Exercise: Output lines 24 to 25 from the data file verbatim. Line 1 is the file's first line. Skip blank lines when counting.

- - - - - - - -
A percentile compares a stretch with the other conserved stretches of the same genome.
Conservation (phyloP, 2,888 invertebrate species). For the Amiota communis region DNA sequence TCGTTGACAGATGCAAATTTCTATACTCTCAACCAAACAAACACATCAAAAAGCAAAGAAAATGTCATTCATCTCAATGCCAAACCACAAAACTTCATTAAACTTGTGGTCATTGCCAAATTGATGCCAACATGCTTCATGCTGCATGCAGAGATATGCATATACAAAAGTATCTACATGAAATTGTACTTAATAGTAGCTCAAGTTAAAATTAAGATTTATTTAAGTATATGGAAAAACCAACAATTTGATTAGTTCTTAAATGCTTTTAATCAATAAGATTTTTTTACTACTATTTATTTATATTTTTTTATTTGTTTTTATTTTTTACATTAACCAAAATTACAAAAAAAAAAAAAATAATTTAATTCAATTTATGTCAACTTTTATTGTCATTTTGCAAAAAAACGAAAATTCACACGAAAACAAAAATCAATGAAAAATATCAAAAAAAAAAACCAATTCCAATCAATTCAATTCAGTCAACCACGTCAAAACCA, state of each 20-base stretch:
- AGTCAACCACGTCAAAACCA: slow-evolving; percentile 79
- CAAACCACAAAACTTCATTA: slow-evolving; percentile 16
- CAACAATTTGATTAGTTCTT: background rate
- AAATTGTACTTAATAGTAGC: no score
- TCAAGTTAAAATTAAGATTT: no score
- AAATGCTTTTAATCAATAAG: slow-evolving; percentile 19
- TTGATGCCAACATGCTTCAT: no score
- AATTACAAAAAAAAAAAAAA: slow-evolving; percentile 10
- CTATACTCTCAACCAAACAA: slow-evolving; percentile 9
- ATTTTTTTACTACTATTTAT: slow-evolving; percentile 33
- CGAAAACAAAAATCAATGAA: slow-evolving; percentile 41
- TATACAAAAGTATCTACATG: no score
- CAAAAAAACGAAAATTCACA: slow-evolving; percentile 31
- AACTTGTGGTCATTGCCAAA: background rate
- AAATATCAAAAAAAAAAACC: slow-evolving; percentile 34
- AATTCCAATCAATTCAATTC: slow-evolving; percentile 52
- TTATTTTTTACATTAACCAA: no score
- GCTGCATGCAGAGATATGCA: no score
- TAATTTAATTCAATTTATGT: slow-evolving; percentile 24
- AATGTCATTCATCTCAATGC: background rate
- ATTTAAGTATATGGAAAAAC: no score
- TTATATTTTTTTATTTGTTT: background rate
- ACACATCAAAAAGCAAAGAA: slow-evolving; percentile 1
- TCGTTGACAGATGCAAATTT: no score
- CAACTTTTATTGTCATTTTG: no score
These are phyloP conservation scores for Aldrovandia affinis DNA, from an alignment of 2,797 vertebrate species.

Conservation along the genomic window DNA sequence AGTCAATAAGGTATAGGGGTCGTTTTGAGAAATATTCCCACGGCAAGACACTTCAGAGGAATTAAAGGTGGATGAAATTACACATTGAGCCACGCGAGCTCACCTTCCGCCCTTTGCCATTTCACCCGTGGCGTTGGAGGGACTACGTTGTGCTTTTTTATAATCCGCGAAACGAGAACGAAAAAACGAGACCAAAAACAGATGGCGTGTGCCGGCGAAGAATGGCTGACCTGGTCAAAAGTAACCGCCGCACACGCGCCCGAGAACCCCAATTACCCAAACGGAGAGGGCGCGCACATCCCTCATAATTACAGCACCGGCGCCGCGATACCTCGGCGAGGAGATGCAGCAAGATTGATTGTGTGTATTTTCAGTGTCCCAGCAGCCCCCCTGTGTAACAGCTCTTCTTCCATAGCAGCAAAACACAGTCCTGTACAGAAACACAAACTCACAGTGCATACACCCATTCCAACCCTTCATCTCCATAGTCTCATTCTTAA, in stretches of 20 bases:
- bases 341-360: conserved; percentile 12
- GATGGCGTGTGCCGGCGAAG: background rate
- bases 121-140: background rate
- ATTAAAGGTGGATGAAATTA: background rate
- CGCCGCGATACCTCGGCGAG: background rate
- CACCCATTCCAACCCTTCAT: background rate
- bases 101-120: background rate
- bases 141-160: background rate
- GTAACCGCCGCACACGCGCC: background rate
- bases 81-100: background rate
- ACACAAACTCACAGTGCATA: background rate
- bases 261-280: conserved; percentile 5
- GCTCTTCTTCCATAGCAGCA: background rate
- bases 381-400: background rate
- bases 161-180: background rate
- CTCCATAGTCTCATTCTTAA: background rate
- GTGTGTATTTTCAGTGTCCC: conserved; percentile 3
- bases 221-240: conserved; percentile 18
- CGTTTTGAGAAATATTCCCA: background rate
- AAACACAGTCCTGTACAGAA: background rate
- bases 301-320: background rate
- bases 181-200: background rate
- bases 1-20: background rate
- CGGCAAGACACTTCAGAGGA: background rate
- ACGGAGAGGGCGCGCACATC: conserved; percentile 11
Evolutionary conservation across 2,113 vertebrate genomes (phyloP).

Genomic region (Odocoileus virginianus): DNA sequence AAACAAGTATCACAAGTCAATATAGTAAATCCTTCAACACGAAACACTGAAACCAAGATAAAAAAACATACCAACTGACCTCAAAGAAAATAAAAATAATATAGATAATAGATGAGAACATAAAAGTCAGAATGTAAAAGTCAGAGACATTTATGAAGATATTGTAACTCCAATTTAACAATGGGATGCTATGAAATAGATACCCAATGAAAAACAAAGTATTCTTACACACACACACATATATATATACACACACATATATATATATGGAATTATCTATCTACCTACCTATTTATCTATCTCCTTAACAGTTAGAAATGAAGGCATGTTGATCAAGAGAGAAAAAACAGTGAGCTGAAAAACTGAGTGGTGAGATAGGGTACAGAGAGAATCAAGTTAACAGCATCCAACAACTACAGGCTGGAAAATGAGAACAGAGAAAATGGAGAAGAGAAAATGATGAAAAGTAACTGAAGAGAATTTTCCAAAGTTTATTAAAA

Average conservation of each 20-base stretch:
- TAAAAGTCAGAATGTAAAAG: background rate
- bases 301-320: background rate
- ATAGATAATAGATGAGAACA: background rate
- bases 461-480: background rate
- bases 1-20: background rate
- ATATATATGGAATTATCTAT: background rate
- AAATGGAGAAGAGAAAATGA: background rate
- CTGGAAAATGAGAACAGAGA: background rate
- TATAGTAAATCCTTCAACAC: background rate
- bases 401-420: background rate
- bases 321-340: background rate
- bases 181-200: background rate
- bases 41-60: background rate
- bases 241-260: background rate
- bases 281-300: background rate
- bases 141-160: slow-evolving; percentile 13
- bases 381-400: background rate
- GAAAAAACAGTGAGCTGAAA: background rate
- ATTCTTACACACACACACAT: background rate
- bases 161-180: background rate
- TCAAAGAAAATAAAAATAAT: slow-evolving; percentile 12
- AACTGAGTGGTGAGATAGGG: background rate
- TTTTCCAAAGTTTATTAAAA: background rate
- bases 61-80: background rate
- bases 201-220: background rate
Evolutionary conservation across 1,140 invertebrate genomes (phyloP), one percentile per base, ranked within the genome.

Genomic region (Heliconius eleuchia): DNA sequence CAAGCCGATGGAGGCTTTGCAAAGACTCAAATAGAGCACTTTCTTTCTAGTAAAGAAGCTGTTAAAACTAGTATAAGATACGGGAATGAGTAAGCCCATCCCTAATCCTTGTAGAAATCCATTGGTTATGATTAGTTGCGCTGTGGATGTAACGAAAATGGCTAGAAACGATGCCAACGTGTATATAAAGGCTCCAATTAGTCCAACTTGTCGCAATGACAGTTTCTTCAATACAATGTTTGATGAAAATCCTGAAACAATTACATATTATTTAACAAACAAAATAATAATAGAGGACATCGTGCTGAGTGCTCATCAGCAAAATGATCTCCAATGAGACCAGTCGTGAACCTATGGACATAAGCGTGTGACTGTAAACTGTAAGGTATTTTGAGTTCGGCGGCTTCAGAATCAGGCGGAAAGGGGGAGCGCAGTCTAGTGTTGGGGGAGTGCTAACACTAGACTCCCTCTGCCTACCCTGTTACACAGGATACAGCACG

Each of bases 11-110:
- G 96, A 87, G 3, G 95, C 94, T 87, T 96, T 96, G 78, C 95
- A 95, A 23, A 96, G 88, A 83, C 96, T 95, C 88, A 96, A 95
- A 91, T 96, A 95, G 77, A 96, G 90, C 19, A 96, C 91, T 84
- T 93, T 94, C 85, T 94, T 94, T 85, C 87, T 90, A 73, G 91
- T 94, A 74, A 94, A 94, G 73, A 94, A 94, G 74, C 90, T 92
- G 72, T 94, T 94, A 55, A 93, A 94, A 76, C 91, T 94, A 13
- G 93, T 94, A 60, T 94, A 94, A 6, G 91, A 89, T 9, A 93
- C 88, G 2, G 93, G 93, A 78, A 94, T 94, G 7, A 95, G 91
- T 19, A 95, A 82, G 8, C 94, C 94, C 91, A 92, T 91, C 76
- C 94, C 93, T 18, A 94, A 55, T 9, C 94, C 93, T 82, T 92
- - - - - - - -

- TTATATTTTTTTATTTGTTT: background rate
- ACACATCAAAAAGCAAAGAA: slow-evolving; percentile 1